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Publication numberUS5720451 A
Publication typeGrant
Application numberUS 08/574,505
Publication dateFeb 24, 1998
Filing dateDec 19, 1995
Priority dateDec 19, 1995
Fee statusLapsed
Also published asEP0780564A2, EP0780564A3
Publication number08574505, 574505, US 5720451 A, US 5720451A, US-A-5720451, US5720451 A, US5720451A
InventorsMelvin L. Chazen, Thomas J. Mueller, William D. Kruse
Original AssigneeTrw Inc.
Export CitationBiBTeX, EndNote, RefMan
External Links: USPTO, USPTO Assignment, Espacenet
Resilent to structural failures which allows higher specific impulse
US 5720451 A
Abstract
A high temperature thrust chamber for spacecraft (20) is provided herein. The high temperature thrust chamber comprises a hollow body member (12) having an outer surface and an internal surface (16) defining the high temperature chamber (10). The body member (12) is made substantially of rhenium. An alloy (18) consisting of iridium and at least alloying metal selected of the group consisting of rhodium, platinum and palladium is deposited on at least a portion of the internal surface (16) of the body member (12). The iridium and the alloying metal are electrodeposited onto the body member (12). A HIP cycle is performed upon the body member (12) to cause the coating of iridium and the alloying metal to form the alloy (18) which protects the body member (12) from oxidation.
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Claims(18)
What is claimed is:
1. A high temperature chamber resistant to structural failure, comprising:
(a) a hollow body member having an outer surface and an internal surface defining the high temperature chamber, the body member being molded substantially of powdered rhenium;
(b) on at least a portion of the internal surface of the body member an alloy comprised of iridium and at least one alloying metal selected from the group consisting of rhodium, platinum and palladium; and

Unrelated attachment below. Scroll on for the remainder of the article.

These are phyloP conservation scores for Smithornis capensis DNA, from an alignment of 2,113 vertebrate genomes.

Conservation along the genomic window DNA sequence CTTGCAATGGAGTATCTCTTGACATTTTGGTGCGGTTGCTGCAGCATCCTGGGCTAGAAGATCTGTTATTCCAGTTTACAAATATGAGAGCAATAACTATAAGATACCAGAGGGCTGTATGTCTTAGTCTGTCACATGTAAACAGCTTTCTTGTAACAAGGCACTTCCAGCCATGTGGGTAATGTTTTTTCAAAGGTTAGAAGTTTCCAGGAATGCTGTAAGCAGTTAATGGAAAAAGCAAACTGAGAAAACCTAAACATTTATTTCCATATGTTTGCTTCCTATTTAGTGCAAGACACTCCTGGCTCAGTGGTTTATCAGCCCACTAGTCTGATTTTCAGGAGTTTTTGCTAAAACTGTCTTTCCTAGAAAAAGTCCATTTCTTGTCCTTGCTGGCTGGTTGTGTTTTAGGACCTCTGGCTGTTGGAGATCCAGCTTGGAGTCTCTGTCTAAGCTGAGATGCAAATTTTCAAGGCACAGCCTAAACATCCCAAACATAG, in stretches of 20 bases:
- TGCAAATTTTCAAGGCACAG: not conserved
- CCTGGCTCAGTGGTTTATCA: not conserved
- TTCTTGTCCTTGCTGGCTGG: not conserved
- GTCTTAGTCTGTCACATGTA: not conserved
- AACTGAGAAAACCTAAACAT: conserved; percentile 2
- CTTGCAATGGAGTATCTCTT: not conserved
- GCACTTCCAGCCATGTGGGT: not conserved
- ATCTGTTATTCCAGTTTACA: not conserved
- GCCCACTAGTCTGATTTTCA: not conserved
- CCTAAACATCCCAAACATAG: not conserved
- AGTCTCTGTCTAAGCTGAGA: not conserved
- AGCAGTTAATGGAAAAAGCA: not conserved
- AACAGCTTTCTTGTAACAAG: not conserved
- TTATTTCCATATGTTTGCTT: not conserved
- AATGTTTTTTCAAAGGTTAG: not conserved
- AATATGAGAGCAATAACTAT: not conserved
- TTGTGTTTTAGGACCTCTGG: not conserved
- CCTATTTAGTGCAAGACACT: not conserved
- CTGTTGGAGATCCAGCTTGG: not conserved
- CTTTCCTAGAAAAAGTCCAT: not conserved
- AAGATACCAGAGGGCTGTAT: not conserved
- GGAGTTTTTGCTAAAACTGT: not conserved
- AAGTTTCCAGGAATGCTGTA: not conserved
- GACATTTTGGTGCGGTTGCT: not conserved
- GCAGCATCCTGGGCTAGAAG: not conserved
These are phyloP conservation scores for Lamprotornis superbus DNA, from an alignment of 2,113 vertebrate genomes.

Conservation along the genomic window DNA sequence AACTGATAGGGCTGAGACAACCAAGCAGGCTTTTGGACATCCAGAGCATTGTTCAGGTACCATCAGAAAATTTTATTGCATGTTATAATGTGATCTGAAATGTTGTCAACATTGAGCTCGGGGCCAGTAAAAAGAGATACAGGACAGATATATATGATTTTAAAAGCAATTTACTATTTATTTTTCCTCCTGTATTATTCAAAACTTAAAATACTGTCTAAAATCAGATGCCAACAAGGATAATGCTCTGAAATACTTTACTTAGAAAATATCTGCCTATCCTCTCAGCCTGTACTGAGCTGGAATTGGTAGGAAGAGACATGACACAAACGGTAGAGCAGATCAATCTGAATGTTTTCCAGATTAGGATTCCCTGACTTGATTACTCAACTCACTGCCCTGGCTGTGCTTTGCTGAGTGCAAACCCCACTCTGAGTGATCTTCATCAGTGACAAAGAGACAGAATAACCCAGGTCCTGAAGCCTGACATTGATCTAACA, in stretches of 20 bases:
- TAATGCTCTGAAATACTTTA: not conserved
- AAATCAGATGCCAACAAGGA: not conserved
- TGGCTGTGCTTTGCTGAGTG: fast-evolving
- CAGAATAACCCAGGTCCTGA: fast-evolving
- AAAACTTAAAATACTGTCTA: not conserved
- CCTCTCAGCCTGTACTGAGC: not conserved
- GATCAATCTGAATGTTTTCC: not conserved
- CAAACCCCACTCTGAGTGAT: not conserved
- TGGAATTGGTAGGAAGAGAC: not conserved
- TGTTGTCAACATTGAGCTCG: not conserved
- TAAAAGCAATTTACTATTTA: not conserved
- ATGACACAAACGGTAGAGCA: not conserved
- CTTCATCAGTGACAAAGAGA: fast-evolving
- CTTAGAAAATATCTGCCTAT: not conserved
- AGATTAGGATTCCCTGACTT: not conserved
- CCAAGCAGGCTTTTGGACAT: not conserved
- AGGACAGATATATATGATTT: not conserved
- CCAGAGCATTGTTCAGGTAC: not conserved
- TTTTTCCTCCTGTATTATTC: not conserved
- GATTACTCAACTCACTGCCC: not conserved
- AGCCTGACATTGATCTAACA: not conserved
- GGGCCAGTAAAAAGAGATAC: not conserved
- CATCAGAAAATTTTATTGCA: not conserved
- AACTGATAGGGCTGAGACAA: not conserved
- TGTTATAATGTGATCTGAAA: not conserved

(c) a coating on said outer surface comprising hafnium oxide.
2. The high temperature chamber of claim 1 wherein the alloying metal is rhodium.
3. The high temperature chamber of claim 1 wherein the body member is made substantially by powder metallurgy processing.
4. The high temperature chamber of claim 1 wherein at least a portion of the outer surface is coated with iridium.
5. The high temperature chamber of claim 1 wherein the alloy is electrodeposited onto the internal surface.
6. The high temperature chamber of claim 1 wherein the iridium is electrodeposited onto the internal surface.
7. The high temperature chamber of claim 1 wherein the alloying metal is electrodeposited onto the internal surface.
8. The high temperature chamber of claim 1 wherein (i) the body member includes an inlet end, an outlet end and a chamber section between the inlet end and the outlet end, and (ii) the chamber section is substantially coated with the alloy.
9. The high temperature chamber of claim 1 wherein the alloy is subject to a hot isostatic pressing cycle.
10. A propulsion system utilizing the high temperature chamber of claim 1.
11. The high temperature chamber of claim 1 embodied in a spacecraft rocket engine.
12. A method for making a high temperature chamber resistant to structural failure comprising the steps of:
(a) molding a hollow body member having an outer surface and an internal surface defining the high temperature chamber, the body member being made substantially of powdered rhenium;
(b) depositing on at least a portion of the internal surface of the body member an alloy comprised of iridium and at least one alloying metal selected from the group consisting of rhodium, platinum and palladium;
(c) subjecting the chamber to a hot isostatic pressure cycle for a period of about two to eight hours; and
(d) applying a coating of hafnium oxide to the outer surface of the body, thereby increasing the resilience of the chamber to structural failure.
13. The method of claim 12 wherein the step of manufacturing the body member includes manufacturing the body member by powder metallurgy processing.
14. The method of claim 12 comprising the step of depositing iridium on at least a portion of the outer surface.
15. A high temperature chamber for use in a spacecraft rocket engine resistant to structural failure which comprises;
(a) a hollow body member having an outer surface and an internal surface defining the high temperature chamber, the body member being made substantially of rhenium;